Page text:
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Using the chainsaw mill on an enormous wind felled Oak tree

As a kid I played in its branches. As a woodworker I wondered at its immensity. Then one day it blew down…

This weeks video is about using the home made chainsaw mill on this absolutely epic Oak tree. Considering its age (400 years maybe!), it’s a bit surprising that it was blown over recently as we haven’t had abnormally┬ásevere storms. Anyway, it did – falling across a stream and taking out our neighbours fence on its way.

The vid’s main focus is on the benefits and disadvantages of using an alaskan style chainsaw mill to make usable lumbar from something like this. Its a never ending debate – which is better, chainsaw mill or band mill? Hopefully this practical example sheds some light on it, and basically leads me to the conclusion that they are two different beasts, and both good depending on the circumstances.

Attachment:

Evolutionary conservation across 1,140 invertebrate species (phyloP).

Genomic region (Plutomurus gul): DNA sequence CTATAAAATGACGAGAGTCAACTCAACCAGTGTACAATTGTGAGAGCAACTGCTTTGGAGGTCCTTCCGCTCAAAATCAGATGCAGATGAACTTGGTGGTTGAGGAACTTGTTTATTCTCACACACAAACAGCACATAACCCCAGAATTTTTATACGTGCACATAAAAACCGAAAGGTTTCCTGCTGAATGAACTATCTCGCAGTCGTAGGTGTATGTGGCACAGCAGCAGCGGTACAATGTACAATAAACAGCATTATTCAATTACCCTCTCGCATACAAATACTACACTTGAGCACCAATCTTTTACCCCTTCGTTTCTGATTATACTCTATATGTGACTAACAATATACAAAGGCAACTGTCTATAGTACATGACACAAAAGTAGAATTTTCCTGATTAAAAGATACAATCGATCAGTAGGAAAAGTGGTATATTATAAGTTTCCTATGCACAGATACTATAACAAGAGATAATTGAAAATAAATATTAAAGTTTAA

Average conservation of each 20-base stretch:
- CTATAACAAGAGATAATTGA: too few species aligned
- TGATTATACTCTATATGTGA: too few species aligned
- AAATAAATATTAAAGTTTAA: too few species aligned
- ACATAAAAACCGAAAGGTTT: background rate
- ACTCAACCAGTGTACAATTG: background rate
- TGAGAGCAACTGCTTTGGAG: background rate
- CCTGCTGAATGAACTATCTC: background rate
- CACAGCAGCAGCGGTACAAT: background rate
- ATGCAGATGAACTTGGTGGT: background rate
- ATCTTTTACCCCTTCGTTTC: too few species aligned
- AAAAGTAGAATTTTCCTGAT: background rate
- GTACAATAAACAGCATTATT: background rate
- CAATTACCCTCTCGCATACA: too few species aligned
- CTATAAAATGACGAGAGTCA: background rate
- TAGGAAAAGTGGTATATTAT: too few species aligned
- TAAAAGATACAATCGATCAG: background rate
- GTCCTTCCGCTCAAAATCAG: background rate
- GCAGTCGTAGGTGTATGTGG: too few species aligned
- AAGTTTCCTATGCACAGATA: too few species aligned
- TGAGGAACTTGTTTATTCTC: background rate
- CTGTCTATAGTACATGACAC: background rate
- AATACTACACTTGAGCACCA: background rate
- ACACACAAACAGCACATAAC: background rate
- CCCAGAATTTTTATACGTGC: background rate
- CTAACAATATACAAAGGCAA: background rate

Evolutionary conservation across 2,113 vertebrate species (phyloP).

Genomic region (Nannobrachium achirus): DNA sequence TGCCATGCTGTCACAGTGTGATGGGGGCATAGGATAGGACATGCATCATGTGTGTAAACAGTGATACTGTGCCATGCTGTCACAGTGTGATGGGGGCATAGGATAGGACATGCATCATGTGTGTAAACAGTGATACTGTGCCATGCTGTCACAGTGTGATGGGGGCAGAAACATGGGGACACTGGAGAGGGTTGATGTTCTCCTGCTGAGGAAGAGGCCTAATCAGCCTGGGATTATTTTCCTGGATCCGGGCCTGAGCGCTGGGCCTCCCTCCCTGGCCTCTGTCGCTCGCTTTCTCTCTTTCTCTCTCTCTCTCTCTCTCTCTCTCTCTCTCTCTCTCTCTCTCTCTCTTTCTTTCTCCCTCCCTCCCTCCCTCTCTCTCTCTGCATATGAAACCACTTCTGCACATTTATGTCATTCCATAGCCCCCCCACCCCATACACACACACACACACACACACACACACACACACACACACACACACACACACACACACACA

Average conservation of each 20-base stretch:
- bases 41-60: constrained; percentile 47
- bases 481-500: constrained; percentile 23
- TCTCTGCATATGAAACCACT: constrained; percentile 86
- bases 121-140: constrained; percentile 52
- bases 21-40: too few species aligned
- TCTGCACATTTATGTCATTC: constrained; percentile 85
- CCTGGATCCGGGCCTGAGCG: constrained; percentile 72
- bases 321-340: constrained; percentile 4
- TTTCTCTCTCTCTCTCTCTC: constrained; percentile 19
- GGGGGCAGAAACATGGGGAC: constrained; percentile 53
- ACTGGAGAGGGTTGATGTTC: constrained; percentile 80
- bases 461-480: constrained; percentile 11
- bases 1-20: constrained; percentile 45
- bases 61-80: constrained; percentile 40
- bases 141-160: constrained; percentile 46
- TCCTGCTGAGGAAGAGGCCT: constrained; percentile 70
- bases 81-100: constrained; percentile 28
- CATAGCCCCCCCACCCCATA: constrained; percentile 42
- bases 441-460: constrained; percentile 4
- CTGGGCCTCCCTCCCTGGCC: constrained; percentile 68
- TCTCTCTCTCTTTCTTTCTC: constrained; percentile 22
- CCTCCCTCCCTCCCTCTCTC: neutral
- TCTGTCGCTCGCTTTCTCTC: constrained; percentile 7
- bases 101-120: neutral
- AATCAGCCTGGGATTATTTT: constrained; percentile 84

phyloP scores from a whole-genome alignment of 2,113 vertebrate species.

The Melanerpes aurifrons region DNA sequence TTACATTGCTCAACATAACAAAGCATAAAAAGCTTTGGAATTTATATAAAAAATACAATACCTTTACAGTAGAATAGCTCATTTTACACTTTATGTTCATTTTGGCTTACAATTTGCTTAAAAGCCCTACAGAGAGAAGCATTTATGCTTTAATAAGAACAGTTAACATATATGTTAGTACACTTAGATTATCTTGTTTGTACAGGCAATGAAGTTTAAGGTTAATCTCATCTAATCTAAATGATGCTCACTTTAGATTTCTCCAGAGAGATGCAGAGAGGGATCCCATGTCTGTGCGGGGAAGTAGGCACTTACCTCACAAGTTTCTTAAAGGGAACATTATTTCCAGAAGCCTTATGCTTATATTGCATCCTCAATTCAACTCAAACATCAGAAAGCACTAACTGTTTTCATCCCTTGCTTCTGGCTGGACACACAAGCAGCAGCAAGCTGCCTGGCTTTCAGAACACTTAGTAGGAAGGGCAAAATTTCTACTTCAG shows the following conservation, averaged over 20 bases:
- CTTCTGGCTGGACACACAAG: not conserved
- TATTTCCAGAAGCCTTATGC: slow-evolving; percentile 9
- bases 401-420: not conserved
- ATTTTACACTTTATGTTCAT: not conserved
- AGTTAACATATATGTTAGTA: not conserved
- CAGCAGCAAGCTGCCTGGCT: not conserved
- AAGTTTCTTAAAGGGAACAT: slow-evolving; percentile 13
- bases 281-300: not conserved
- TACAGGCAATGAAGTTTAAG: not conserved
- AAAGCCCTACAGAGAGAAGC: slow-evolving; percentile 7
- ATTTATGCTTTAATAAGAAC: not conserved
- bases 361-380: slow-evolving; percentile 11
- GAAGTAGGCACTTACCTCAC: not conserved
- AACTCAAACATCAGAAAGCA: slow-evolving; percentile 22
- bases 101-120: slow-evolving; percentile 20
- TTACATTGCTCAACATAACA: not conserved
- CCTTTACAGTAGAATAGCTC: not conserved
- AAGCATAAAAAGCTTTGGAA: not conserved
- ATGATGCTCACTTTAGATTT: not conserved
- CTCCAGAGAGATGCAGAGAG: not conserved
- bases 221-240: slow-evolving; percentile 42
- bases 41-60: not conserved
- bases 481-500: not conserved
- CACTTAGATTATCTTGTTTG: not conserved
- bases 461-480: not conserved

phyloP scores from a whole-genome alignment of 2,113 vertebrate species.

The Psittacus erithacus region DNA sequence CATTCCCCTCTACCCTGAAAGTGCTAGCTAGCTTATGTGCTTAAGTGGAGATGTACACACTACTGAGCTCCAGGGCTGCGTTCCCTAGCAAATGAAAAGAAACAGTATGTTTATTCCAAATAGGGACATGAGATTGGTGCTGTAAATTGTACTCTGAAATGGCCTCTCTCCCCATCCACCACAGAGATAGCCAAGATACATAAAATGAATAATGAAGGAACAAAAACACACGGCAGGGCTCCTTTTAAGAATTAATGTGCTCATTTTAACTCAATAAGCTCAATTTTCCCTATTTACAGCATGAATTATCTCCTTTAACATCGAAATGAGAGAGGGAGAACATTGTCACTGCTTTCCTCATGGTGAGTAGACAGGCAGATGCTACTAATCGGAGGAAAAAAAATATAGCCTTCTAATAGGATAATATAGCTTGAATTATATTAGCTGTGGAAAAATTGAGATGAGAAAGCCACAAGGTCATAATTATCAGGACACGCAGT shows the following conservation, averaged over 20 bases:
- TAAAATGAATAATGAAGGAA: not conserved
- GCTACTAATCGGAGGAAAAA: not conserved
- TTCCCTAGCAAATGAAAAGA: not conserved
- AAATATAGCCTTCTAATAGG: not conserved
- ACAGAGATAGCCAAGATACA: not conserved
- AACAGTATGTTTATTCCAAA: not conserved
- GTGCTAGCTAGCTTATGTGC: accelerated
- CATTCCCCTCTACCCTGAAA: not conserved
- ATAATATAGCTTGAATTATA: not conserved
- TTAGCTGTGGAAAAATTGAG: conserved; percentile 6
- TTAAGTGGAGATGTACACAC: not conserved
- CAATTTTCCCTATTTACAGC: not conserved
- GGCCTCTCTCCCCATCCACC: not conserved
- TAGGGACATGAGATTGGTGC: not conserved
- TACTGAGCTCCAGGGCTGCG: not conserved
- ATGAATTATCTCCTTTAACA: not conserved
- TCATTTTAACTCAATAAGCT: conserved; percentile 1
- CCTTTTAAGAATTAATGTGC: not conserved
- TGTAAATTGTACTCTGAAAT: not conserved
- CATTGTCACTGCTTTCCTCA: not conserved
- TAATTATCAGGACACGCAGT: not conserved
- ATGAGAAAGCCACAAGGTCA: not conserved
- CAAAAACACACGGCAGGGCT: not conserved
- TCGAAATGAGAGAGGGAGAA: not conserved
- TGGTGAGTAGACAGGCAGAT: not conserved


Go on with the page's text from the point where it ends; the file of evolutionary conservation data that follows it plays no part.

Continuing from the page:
Click to watch the video!

Just dealing with the crown of the tree, winching away broken and dangerous overhanging branches, and actually getting through the brash towards the trunk was quite tricksy.

There are plenty of medium to big branches off the main trunk that look good for milling so, we prep some of them. The tried and tested ladder straight edge is in action.

One difference this time was that for the second, and all cuts done after the first edge is established using the ladder, are done without the ladder! Why is this a big deal? Because starting and ending a cut this way is difficult. Less than half the CS mill is supported on the log. We did it this way because Paul was there to help me.

It was the first time I have milled with someone else, and it’s much easier to make a good start (and end) to the board. Though it introduces some new dangers, specifically, the nose end of the guidebar, which until now has been no problem to have uncovered. As it was the helper, had to stay well away – on the same side as the throttle operator, to stay safe. Not ideal and probably the next mod we will do to the mill, along with adding longer rails, which we will need for the bigger sections of this oak.

Anyway for a whole lot more details and geeking out over the milling process, check out the video.

If you found that interesting you may also like:

  1. Chainsaw Mill & Upcycled Component Store
  2. Workshop Jazzin’

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